Spinal Cord Injury (SCI): Managing Pain
Pain is a common problem when you have an SCI. Changes in neurotransmitters and the nervous system itself are common. When pain isn’t controlled, it can limit what you can do and reduce your quality of life. While it is never a good idea to focus on your pain, do pay attention when you’re uncomfortable. Check your limbs and posture, and see if a change in your position helps. Pain can be your clue that something is wrong. If you notice a change in pain levels, be sure to let your healthcare team know. They can advise changes in your treatment plan as needed. They can also teach you skills to help you cope. When you manage your pain as well as possible, this helps you remain active and care for yourself to the best of your ability.
Types of pain after SCI
With SCI, you’re more likely to have certain types of pain. These can include:
Pain from damaged nerves. This often occurs at the site of your injury or the area just around it or below it. It may cause numbness, tingling, burning, or sharp, stabbing pain.
Pain from the spinal cord or brain. This is felt below the level of injury, including areas where there is reduced or no sensation. The pain may feel like burning, tingling, freezing, or a brief jolt or shock.
Pain in your muscles, joints, or bones. This type of pain may be caused by physical damage at the time of your injury, wear and tear from aging or arthritis, or muscle overuse. The pain may feel like dull aching or throbbing. You may also have inflammation and muscle spasms.
Pain from your internal organs. This may be felt in your abdomen or chest. It is often caused by problems in your stomach, gallbladder, or bowels. You may have symptoms such as cramping, bloating, or constipation.
Pain can and should be treated. Tell your healthcare team about any pain that you are having. And work with your team to explore options for managing your pain, and balance benefits versus side effects. The best options for you depend on the type, severity, and cause of your pain. These may include:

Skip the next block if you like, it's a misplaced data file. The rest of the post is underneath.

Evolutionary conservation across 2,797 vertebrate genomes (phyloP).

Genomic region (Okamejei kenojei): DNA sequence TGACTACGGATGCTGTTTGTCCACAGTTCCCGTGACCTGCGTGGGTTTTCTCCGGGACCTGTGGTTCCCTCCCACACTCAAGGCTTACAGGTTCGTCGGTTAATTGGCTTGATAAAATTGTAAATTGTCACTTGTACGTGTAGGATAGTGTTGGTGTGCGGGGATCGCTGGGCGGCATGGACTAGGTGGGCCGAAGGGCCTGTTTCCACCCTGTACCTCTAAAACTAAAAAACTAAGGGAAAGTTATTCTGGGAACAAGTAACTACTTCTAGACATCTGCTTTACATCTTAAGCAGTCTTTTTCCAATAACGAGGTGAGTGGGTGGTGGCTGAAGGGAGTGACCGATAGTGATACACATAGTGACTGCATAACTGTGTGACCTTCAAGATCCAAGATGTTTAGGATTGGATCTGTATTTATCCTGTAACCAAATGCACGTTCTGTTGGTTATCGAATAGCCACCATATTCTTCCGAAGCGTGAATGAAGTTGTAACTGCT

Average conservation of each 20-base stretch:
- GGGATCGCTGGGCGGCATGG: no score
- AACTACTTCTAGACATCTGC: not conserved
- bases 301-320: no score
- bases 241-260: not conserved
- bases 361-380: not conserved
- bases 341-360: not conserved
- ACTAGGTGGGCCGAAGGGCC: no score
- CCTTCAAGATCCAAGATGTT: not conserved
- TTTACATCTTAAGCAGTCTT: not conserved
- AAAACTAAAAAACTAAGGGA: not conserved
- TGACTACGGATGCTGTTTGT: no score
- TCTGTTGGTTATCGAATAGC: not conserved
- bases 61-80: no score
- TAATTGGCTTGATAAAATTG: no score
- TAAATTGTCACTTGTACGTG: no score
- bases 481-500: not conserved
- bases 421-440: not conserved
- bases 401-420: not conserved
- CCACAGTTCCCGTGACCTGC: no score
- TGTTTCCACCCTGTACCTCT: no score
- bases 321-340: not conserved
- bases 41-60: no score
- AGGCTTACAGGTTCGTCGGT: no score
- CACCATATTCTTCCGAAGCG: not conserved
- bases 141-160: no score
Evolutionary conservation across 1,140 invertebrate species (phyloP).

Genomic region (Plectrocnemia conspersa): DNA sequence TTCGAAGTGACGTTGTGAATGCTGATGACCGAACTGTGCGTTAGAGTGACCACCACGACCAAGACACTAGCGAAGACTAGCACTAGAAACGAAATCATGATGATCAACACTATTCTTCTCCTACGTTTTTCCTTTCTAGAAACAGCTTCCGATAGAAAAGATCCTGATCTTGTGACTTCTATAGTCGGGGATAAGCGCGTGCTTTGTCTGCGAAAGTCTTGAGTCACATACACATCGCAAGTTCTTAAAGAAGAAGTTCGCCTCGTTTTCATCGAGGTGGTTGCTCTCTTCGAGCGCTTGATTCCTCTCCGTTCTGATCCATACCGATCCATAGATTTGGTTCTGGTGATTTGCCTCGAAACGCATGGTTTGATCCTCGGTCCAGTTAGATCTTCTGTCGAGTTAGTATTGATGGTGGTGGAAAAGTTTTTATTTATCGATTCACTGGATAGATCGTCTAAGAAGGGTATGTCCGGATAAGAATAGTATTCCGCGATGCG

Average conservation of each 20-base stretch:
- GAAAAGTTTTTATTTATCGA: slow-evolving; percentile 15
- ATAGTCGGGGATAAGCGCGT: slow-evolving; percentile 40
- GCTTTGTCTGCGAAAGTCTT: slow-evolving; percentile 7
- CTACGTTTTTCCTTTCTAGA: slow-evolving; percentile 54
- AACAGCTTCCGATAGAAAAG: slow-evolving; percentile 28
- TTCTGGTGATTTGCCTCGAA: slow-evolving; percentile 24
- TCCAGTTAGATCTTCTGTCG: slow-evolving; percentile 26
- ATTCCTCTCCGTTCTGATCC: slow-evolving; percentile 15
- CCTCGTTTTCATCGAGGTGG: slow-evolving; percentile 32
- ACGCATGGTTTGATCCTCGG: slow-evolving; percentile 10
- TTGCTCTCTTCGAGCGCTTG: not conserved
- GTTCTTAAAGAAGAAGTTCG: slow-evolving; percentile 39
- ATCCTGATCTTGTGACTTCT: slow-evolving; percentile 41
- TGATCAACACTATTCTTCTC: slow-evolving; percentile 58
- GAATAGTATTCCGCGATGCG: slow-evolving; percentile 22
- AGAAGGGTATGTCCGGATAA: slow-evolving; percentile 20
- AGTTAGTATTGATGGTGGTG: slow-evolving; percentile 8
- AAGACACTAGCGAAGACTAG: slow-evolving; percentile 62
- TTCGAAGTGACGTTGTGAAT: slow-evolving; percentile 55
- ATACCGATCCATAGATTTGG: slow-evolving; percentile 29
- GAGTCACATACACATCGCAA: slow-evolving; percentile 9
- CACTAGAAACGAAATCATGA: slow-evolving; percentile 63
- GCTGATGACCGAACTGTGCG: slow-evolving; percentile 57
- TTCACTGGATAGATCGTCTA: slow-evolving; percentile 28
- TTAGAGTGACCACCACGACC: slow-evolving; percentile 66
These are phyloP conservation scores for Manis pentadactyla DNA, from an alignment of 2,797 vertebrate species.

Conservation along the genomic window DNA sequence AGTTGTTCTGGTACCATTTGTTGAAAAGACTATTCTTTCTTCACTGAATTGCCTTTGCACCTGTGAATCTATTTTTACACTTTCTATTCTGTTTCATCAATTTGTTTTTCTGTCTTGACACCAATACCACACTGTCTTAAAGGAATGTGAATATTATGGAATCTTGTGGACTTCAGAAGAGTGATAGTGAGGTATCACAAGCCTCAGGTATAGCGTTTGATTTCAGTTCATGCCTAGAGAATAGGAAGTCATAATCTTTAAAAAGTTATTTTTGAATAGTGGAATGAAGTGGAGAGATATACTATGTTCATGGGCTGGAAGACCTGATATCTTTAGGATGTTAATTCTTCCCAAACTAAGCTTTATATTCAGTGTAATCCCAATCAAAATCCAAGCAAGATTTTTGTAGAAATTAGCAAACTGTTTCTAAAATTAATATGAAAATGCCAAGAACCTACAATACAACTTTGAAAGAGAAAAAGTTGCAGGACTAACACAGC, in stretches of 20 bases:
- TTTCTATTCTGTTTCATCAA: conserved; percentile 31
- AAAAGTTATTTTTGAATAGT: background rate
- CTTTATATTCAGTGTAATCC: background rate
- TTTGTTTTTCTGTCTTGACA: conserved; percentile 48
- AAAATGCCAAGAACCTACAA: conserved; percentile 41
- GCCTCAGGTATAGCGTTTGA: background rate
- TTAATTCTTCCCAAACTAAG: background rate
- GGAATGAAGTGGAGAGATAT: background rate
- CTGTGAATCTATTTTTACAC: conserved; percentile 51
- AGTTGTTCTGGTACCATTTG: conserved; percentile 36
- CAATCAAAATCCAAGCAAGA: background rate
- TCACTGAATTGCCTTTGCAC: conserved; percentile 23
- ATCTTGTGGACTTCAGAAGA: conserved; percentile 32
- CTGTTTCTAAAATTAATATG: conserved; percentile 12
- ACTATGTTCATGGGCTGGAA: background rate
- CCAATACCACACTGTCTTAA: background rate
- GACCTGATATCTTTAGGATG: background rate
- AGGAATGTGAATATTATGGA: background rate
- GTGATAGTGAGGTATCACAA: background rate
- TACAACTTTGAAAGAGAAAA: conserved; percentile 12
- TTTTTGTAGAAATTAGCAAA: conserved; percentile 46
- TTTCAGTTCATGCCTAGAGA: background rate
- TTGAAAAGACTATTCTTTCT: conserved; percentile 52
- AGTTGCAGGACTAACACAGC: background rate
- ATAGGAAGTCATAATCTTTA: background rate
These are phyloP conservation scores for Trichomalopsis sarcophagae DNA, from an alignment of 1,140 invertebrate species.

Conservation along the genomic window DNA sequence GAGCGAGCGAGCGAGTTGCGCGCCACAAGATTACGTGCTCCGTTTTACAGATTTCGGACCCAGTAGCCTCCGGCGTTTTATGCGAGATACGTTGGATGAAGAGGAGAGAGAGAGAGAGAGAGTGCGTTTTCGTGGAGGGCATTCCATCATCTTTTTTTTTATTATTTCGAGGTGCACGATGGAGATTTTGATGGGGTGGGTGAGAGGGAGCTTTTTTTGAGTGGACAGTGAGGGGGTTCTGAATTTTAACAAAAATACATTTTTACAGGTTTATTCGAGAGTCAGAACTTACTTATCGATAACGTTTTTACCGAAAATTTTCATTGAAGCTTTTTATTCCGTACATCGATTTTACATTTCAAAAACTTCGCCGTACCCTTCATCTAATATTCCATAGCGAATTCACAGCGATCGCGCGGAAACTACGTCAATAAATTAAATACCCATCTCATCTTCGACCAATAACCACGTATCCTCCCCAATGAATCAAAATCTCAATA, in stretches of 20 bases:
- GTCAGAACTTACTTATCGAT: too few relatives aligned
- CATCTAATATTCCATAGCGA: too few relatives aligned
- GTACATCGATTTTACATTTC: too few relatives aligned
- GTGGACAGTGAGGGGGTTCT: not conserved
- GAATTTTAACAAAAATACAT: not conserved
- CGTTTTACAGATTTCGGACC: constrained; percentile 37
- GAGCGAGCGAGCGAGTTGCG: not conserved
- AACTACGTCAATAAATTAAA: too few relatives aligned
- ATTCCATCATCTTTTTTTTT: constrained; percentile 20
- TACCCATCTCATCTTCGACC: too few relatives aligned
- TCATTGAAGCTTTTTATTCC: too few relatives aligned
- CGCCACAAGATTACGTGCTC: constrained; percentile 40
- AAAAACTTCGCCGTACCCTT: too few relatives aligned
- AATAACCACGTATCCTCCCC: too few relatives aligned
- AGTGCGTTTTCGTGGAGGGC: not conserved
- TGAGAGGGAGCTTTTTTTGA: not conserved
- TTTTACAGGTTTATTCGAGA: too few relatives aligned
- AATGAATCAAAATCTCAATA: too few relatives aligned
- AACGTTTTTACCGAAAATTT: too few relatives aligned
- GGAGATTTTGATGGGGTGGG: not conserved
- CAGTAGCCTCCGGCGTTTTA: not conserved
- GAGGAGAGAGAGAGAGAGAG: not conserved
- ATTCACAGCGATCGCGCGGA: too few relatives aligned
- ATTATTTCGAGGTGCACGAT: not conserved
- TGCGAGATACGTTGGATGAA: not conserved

Medicines, such as NSAIDS (non-steroidal anti-inflammatory drugs), muscle relaxants, anticonvulsants, antidepressants, and opioids (narcotics)
Physical therapy and/or occupational therapy, exercise, wheelchair assessment, and activity modifications
Nerve stimulation treatments, such as transcutaneous nerve simulation (TENS), or spinal cord stimulation
Surgery, such as placement of a pump to deliver pain medicine or antispasticity medicine directly to the spinal cord
Many people with SCI also report being helped by treatments such as:
Relaxation and meditation
Distraction, visualization, and positive thinking
Staying healthy can also help reduce your risk of other problems and make it easier to cope with pain. Follow the guidelines you have been given for eating and exercising. Be sure to get enough sleep. Limit harmful habits, such as drinking and smoking. Also, be sure to see your healthcare team for regular follow-up visits. They are there to help you live healthy and well.
For more information about SCI, go to:
United Spinal Association www.spinalcord.org
Christopher and Dana Reeve Foundation www.christopherreeve.org
Paralyzed Veterans of America www.pva.org
October 16, 2017
Chronic complications of spinal cord injury and disease, Up To Date
Fetterman, Anne, RN, BSN,Jasmin, Luc, MD